(CN) – Elevated helium levels in groundwater could signal impending earthquakes, potentially giving authorities time to prepare strategies to minimize property damage and deaths.
Japanese researchers examined the relationship between helium levels in groundwater and the level of stress exerted on the inner rock layer of the earth at locations near the epicenter of the 2016 Kumamoto earthquake, a magnitude 7.3 quake in southwestern Japan that killed 50 people and caused significant damage.
The team hopes their findings – published Tuesday in the journal Scientific Reports – will encourage the development of a monitoring system to measure stress changes that foreshadow a massive earthquake.
High levels of stress exerted on the earth’s crust led to more helium being released in the groundwater at sites near the epicenter of the 2016 quake, according to their findings. The researchers pumped groundwater samples from wells at depths of 920 feet to 4,265 feet, from seven different locations.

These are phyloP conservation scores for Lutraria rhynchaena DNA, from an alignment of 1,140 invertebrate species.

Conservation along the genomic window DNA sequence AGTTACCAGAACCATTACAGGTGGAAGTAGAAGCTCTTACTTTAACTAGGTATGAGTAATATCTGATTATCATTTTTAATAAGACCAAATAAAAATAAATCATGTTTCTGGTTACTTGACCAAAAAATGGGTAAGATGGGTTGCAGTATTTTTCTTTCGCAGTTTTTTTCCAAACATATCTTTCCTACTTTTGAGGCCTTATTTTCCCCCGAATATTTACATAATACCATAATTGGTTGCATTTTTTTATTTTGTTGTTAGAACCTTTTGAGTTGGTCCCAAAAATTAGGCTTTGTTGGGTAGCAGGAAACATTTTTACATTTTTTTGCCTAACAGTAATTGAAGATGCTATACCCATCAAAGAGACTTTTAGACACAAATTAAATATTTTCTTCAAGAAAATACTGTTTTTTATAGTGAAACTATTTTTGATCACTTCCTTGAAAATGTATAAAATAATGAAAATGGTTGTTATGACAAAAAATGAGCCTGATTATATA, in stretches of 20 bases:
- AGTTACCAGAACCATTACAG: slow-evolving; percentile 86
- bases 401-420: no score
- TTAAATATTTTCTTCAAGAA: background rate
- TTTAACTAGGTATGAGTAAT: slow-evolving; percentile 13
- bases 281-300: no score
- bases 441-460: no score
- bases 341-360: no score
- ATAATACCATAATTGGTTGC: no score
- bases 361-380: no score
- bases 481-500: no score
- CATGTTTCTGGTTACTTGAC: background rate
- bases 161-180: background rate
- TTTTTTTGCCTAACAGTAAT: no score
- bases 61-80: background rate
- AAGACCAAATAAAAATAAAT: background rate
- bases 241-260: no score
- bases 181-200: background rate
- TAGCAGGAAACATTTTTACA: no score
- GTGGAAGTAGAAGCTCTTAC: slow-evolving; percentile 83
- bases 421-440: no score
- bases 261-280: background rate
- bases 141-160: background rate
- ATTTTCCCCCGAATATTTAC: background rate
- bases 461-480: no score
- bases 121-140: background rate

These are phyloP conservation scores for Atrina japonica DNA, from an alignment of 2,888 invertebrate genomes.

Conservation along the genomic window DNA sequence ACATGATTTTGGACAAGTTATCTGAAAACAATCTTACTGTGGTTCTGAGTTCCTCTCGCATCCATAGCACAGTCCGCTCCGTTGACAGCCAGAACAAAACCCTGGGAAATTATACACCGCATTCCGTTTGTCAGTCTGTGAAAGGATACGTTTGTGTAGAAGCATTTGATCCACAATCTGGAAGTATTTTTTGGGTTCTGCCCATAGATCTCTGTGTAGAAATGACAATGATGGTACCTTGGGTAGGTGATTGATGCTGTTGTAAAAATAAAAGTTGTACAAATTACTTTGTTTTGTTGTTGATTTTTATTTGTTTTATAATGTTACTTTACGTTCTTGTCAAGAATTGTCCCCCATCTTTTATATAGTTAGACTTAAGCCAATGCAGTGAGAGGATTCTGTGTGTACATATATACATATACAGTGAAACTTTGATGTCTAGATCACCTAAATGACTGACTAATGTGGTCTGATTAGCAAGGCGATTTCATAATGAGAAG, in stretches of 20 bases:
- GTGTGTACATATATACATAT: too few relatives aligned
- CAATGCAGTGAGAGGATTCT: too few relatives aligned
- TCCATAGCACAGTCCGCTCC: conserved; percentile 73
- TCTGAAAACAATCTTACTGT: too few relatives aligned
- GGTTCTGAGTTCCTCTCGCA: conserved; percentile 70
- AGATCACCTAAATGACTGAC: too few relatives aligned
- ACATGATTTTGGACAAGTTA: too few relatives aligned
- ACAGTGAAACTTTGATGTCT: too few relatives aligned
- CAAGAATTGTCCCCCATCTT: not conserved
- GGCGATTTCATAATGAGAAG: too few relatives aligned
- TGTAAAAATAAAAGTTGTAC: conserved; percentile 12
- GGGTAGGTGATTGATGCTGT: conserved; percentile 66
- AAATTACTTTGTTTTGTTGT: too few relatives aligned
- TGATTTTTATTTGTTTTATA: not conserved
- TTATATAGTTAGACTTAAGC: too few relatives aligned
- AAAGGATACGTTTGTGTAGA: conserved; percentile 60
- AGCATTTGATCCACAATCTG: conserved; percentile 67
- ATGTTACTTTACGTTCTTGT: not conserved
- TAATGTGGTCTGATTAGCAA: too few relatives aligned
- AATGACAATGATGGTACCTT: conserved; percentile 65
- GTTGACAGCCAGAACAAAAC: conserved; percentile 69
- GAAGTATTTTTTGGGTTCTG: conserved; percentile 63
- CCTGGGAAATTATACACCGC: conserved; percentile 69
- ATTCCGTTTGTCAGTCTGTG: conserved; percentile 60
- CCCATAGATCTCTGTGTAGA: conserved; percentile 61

They then compared helium levels in chemical analyses performed in 2010 with samples from near the Kumamoto earthquake, connecting the elevated levels in the 2016 samples to chemical changes that foreshadowed the quake.
“After careful analysis and calculations, we concluded that the levels of helium-4 had increased in samples that were collected near the epicenter due to the gas released by the rock fractures,” lead author Yuji Sano said.
The team found that helium concentrations were lower further away from the most intense seismic activity.
Previous studies have found that changes to the chemical makeup of groundwater might occur before earthquakes, including some following the Great Hanshin quake in 1996. That quake’s epicenter was about 12.5 miles from Kobe, Japan – a city of about 1.5 million people – and caused 6,434 casualties and roughly $200 billion in damage.
However, scientists needed more evidence to firmly link the occurrence of earthquakes with chemical changes in groundwater before confirming a correlation. And while Sano’s study adds to body of evidence, the University of Tokyo professor said more studies are needed.